Copying NTFS disks to Unraid simaltaneously


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I plan on moving from 10 NTFS disks under W10 to Unraid. I have a few empty disks to start out with and I will add the parity disk after everything I want is copied over. I understand that I can mount these using the Unassigned Devices plugin and transfer via Unraid, use a Docker file manager, or use a VM to copy over the NTFS disks. (With the Docker or VM approach would I be accessing disk shares or mounting the Unraid disks directly?)

 

Is there a 'best' way to do this with simultaneous disk>disk transfers in parallel? I don't need to have a GUI, but it has been forever since I used screen or anything like that to have multiple things going on in a terminal.

 

I also came across an ominous warning and I'd like to know more.

"A better way to do it is to use the "unassigned devices" plug in with your NTFS disks directly attached to your unraid server, fire up MC (Midnight commander) in a putty terminal, and copy the data over locally. [b]This has to be done in a particular fashion or you could screw up your shares. You can find instructions on the unraid forum for this. I'd encourage you to seek it out, it's definitely your fastest bet.[/b]"

 

Thank you

Edited by wibble
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1 minute ago, jonathanm said:

Do you have full backups elsewhere of all data you don't want to lose?

 

This is all media. Not backed up, certainly don't want to lose it, but not to the same degree as precious memes or documents,

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Array disks will appear at /mnt/diskX where X is the data slot number the disk is assigned to. Foreign disks mounted using UD will show up at the path shown in the UD GUI. You can use midnight commander (mc) at the command line to get a text based GUI for navigating and copying. If you want multiple simultaneous copies going, you can have multiple consoles, the easiest way is using the screen command that is available in nerd tools.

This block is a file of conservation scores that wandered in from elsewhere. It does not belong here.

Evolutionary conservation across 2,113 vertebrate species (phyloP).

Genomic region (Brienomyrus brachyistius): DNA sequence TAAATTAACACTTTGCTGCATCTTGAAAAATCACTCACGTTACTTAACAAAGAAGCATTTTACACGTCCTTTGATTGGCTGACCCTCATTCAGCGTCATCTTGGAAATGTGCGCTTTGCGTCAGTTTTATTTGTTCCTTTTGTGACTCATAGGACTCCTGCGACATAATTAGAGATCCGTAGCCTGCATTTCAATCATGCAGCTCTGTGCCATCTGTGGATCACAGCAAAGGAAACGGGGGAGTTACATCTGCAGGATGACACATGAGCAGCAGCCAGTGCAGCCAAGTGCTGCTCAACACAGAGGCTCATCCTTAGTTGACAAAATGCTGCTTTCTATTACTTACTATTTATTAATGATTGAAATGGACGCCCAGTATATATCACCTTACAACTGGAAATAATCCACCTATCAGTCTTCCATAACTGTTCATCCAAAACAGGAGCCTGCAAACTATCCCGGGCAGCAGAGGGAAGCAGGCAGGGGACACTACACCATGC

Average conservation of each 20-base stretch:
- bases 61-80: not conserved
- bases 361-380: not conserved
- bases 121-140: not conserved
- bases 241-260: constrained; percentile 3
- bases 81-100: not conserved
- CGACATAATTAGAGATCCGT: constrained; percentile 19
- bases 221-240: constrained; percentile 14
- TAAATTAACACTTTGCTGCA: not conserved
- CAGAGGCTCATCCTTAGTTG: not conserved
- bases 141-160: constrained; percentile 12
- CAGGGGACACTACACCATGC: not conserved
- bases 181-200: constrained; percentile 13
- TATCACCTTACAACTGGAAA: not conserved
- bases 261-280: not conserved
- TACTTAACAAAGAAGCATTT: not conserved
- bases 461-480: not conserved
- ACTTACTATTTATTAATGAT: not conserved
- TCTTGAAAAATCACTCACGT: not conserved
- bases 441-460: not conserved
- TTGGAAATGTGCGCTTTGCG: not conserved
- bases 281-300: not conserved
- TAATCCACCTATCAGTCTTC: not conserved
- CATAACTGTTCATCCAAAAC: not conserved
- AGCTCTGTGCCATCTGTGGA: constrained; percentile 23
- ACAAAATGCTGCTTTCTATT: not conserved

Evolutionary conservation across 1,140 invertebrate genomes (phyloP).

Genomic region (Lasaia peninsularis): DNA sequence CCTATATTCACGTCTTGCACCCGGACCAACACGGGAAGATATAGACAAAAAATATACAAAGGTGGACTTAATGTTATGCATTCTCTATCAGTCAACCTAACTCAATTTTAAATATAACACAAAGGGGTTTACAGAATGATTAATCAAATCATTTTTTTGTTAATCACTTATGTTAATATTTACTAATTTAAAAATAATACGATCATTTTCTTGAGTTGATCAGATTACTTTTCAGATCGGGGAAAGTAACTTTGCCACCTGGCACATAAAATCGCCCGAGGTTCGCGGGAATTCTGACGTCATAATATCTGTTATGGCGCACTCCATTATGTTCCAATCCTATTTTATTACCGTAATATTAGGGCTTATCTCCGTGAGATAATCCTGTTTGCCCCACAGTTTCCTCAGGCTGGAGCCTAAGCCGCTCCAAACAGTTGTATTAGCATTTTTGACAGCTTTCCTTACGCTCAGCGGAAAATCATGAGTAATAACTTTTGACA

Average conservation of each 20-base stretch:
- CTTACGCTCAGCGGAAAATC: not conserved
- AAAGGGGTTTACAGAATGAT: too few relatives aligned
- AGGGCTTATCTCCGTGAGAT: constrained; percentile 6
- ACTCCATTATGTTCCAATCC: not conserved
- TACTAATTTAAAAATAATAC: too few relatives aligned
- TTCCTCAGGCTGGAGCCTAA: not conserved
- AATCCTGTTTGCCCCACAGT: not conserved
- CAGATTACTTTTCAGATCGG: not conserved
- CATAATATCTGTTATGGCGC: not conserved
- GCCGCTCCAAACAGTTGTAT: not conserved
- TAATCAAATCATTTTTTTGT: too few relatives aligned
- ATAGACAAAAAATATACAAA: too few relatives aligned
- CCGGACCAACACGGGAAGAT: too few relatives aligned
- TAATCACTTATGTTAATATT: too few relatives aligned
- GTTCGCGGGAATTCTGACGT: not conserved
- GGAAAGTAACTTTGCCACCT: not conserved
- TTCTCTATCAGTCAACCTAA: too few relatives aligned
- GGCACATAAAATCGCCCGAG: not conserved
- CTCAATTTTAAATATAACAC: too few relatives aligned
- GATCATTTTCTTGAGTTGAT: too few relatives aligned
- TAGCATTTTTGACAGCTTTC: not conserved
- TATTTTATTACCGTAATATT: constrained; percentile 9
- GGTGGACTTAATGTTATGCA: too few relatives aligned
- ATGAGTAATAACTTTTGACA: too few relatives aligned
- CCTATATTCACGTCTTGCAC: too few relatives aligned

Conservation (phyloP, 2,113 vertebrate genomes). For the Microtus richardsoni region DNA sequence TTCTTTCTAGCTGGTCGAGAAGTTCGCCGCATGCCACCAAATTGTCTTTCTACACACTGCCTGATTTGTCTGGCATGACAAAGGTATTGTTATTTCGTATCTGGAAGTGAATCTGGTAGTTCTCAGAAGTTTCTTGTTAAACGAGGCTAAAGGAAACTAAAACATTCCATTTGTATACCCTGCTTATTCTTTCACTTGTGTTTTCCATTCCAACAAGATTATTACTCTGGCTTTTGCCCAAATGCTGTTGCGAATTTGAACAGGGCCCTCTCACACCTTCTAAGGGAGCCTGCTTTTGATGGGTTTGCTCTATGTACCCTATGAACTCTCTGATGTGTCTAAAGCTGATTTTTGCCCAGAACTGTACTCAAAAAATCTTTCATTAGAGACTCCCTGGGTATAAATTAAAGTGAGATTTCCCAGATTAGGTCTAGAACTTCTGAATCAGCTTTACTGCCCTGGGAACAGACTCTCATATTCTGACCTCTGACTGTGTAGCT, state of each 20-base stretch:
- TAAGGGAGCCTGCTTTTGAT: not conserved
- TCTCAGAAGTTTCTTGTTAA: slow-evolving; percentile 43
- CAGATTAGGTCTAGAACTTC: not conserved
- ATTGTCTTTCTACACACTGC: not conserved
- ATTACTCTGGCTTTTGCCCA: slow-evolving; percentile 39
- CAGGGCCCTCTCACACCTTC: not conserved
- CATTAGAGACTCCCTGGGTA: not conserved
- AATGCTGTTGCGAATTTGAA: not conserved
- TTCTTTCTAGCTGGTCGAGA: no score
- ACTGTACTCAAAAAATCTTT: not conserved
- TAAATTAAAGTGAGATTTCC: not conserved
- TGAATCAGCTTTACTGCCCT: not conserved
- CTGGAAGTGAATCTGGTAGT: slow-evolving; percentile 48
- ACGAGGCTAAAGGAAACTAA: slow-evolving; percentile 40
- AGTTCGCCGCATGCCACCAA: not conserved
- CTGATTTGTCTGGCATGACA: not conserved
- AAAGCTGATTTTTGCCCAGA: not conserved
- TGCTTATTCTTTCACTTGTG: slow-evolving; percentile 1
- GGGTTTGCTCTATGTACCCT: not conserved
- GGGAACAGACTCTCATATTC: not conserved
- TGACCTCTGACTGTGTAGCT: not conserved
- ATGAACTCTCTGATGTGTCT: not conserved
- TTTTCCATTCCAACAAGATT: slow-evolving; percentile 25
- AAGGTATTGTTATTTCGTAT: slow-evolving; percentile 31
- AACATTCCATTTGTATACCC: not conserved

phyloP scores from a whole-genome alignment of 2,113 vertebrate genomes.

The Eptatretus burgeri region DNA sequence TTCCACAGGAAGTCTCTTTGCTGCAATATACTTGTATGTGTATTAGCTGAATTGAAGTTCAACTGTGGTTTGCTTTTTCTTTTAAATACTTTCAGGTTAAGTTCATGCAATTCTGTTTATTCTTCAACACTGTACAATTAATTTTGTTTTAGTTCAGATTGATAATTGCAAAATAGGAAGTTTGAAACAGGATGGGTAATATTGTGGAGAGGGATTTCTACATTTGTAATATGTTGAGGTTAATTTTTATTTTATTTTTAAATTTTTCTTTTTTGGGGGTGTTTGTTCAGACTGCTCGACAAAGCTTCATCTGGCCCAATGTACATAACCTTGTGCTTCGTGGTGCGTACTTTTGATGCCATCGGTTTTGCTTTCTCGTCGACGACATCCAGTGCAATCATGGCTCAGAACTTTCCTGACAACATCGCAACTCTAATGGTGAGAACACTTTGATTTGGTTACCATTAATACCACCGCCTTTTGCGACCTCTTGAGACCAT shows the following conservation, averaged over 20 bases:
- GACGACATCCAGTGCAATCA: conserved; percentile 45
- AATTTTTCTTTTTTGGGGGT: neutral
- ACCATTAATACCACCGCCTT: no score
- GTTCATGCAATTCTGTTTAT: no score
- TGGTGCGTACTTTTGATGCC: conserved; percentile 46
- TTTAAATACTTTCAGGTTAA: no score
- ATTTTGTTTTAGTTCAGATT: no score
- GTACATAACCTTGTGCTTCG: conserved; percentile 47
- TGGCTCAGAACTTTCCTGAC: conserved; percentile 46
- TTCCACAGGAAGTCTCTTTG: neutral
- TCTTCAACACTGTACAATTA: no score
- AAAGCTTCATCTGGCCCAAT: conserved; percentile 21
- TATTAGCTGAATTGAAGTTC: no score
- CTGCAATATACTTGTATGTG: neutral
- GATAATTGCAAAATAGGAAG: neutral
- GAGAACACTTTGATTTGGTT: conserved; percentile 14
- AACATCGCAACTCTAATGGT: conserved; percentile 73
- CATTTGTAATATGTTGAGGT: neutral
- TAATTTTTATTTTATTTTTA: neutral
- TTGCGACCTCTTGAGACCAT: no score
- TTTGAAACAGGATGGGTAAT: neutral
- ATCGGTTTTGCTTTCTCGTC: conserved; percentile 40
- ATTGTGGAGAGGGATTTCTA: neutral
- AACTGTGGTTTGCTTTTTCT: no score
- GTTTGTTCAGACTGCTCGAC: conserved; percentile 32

The warning about messing up shares is because of how disks and user shares interact. The user shares are a synthetic mix of all the root folders on all the disks, and show up at /mnt/user.

 

If you want a user share named Movies, you can create a folder /mnt/disk1/Movies and also /mnt/disk2/Movies, and the contents of both folders will show up in /mnt/user/Movies.

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So messing up shares would mean things aren't laid out as I might prefer, or (from a quick glance at the manual) resolvable collisions if there are objects of the same name at the same level, rather than anything destructive/catastrophic?

 

I do need to have a proper read up on user shares and allocation methods.

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8 hours ago, wibble said:

So messing up shares would mean things aren't laid out as I might prefer, or (from a quick glance at the manual) resolvable collisions if there are objects of the same name at the same level, rather than anything destructive/catastrophic?

 

I do need to have a proper read up on user shares and allocation methods.

As long as you work exclusively with direct disk paths, yes, that is the extent of the damage you can do.

 

The real issue that can lose data occurs when you mix /mnt/user paths with direct disk paths, where the exact same physical file shows up in two paths, so moving a file can result in the OS erasing the content of that file.

 

Normally we tell people to avoid disk shares and work exclusively with user shares, but you want to do multiple disk copies at once, so disk to disk is easier to deal with, and as long as you understand how to make user shares by creating root disk folders you should be fine.

 

You can view and read your user shares over the network during this process so you see how things act. Any root disk folder automatically becomes a user share with default public access. You can update that however you wish in the GUI on the shares tab.

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